The book is told from four points of view, each character with a different reason for fleeing from something. Three of them are crossing the open, dodging the Germans from one direction and the Soviets from another, trying to find safe passage out of the country on a ship, one doomed for tragedy. One is already on the ship, trying to avoid doing much of anything – hiding in plain sight.
Here’s the scene when the three crossing all come together for the first time:
Others had beaten us there. A teetering collection of weathered horse carts was tucked beyond the brush, a sober portrait of the trek toward freedom. I would have preferred an abandoned site, but knew I couldn’t continue. The Polish girl pulled at my sleeve.
She stopped in the snow, staring at the possessions outside the barn, evaluating the contents and whom they might belong to. There was no evidence of military.
“I think okay,” she said. We walked inside.
A group of fifteen or twenty people sat huddled around a small fire. Their faces turned as I slipped in and stood near the door. Mothers, children, and elderly. All exhausted and broken. The Polish girl went straight to a vacant corner and sat down, wrapping her arms tightly around her chest. A young woman walked over to me.
“Are you injured? I have medical training.”
Her German was fluent, but not native. I didn’t answer. I didn’t need to speak to anyone.
“Do you have any food to share?” she asked.
What I had was no one’s business.
“Does she have any food?” she asked, pointing to the Polish girl rocking in the corner. “Her eyes look a bit wild.”
I spoke without looking at her. “She was in the forest. A Russian cornered her. She followed me here. She has a couple of potatoes. Now, leave me alone,” I said.
The young woman winced at the mention of the Russian. She left my side and headed quickly toward the girl.
I found a solitary spot away from the group and sat down. I lodged my pack against the barn wall and carefully reclined on it. It would be warmer if I sat near the fire with the others but I couldn’t risk it. No conversations.
I ate a small piece of the sausage from the dead Russian and watched the young woman as she tried to speak with the girl from the forest. Others called out to her for help. She must have been a nurse. She looked a few years older than me. Pretty. Naturally pretty, the type that’s still attractive, even more so, when she’s filthy. Everyone in the barn was filthy. The stench of exertion, failed bladders, and most of all fear, stunk worse than any livestock. The nurse girl would have turned my head back in Königsberg.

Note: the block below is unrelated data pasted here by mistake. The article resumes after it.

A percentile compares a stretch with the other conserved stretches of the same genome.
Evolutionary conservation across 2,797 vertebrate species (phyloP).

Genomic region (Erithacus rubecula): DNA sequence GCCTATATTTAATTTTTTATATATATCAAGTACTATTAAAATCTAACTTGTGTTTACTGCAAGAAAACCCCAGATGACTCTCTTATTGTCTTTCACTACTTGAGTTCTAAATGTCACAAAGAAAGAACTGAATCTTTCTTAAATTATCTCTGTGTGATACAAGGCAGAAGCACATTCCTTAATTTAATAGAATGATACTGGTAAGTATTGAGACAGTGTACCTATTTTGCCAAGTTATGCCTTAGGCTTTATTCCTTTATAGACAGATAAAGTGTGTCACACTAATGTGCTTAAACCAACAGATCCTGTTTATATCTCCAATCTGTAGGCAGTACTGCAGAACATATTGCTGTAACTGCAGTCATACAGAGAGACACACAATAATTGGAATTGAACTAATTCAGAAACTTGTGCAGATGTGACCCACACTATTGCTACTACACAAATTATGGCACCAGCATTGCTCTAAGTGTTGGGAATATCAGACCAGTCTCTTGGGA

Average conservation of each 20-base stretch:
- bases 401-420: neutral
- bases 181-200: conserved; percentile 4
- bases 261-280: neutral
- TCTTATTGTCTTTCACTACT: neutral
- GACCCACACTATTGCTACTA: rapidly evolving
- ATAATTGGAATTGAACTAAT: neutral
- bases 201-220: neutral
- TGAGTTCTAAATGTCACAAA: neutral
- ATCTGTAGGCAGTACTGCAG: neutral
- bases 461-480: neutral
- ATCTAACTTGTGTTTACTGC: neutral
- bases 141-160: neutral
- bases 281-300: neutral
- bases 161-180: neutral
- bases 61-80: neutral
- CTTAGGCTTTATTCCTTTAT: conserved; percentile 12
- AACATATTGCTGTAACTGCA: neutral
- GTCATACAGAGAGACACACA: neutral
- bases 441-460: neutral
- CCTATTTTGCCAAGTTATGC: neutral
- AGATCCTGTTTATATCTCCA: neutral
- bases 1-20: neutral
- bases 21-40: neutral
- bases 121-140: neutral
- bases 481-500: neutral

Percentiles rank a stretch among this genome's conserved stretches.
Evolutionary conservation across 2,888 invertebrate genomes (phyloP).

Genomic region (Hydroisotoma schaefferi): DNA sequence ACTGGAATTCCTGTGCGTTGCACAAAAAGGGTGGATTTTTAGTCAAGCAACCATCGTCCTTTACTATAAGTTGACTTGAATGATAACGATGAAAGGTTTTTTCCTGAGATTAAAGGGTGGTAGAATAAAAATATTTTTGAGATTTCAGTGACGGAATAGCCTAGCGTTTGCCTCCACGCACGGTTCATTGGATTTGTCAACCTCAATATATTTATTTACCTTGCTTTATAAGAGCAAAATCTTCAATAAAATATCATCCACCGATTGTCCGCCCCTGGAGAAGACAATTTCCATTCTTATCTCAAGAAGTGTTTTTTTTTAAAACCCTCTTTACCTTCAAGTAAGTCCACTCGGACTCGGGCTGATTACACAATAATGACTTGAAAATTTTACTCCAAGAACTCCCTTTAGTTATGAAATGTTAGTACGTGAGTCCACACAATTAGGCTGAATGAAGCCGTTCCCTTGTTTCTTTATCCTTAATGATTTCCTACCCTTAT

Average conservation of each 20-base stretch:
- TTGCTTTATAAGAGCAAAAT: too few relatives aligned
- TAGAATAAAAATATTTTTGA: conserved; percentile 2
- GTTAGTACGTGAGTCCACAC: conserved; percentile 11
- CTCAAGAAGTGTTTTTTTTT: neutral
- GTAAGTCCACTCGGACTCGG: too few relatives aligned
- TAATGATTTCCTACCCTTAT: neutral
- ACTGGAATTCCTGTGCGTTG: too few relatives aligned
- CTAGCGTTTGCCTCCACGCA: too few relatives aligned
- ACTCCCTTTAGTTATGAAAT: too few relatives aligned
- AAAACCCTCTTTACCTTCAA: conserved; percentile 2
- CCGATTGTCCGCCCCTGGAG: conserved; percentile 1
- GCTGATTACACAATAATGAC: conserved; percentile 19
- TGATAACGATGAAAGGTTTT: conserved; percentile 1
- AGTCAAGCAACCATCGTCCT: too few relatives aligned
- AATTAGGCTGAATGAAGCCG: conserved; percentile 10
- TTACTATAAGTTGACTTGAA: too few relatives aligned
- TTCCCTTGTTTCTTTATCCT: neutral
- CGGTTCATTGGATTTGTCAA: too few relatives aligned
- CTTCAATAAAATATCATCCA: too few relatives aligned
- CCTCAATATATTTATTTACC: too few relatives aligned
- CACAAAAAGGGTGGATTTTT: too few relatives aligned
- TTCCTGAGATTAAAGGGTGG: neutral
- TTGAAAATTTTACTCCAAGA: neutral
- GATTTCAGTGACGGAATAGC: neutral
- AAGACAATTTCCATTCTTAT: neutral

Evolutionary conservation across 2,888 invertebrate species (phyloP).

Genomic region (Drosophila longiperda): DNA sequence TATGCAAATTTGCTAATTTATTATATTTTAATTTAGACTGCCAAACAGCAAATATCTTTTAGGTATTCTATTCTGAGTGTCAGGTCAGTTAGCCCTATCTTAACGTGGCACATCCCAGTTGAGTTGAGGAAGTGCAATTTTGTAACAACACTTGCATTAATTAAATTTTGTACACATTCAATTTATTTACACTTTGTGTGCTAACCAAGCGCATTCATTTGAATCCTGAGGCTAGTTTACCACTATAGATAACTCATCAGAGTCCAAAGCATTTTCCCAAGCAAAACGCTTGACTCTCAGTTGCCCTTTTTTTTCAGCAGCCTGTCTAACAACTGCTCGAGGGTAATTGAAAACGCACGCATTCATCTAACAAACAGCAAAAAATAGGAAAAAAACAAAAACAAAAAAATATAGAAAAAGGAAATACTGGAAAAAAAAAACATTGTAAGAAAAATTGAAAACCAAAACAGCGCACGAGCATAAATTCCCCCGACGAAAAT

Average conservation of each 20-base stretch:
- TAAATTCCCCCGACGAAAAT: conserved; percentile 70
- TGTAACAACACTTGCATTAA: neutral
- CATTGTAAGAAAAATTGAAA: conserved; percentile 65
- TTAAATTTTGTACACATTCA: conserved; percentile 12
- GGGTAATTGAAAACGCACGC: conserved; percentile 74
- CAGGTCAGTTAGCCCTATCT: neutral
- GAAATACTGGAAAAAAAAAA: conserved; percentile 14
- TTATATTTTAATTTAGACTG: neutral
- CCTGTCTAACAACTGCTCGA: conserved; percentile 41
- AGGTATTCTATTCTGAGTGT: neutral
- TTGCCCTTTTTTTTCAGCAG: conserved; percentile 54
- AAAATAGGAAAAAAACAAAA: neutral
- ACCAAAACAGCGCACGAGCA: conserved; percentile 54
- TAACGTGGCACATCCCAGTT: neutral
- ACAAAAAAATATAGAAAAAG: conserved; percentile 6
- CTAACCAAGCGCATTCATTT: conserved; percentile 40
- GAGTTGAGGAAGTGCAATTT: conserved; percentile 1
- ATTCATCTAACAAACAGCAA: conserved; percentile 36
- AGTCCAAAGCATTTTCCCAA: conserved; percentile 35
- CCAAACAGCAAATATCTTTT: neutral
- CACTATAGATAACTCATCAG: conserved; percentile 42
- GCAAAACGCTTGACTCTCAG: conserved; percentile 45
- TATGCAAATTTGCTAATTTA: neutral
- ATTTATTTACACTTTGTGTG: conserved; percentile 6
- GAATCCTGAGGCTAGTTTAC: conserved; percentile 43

I closed my eyes. I didn’t want to look at the pretty girl. I needed to be able to kill her, kill them all, if I had to. My body begged for sleep but my mind warned me not to trust these people. I felt a nudge at my feet and opened my eyes.
“You didn’t mention she was Polish,” said the nurse. “And the Russian?” she asked.
“He’s taken care of,” I told her. “I need to sleep.”
She knelt down beside me. I could barely hear her.
“What you need is to show me that wound you’re trying to hide.”
Once they all come together on the ill-fated ship, you know their troubles are far from over. Intense and fast-paced, Septeys keeps you turning the pages to the end to find out what each of these characters is hiding and how they will survive, if they will survive. I loved the unique take on such an important period of history, brought to life in a brilliant way. I hope you enjoyed reading it, too.
Next Relaxed & Groovy Book Club selection:
THE GAME OF LOVE AND DEATH by Martha Brockenbrough
Published by: Scholastic
Release Date: April 28, 2015
Genres: YA, Contemporary, Realistic Fiction
ANTONY AND CLEOPATRA. HELEN OF TROY AND PARIS. ROMEO AND JULIET. AND NOW . . . HENRY AND FLORA.
For centuries Love and Death have chosen their players. They have set the rules, rolled the dice, and kept close, ready to influence, angling for supremacy. And Death has always won. Always.
Could there ever be one time, one place, one pair whose love would truly tip the balance?
Meet Flora Saudade, an African-American girl who dreams of becoming the next Amelia Earhart by day and sings in the smoky jazz clubs of Seattle by night. Meet Henry Bishop, born a few blocks and a million worlds away, a white boy with his future assured — a wealthy adoptive family in the midst of the Great Depression, a college scholarship, and all the opportunities in the world seemingly available to him.
The players have been chosen. The dice have been rolled. But when human beings make moves of their own, what happens next is anyone’s guess.
Achingly romantic and brilliantly imagined, The Game of Love and Death is a love story you will never forget. (Plot summary from author’s website.)
Learn more about Martha Brockenbrough here.
Follow Martha on Twitter here.
Follow Martha on Facebook here.
Follow Martha on Tumblr here.
I met the beguiling Ms. Brockenbrough at the SCBWI LA conference last summer and have been looking forward to reading this book ever since. I can’t wait to discuss it with you all next time!
We’ll reconvene this most relaxed and groovy of book clubs in early summer. (Tie-dyed tees and funky shoes optional, as always!)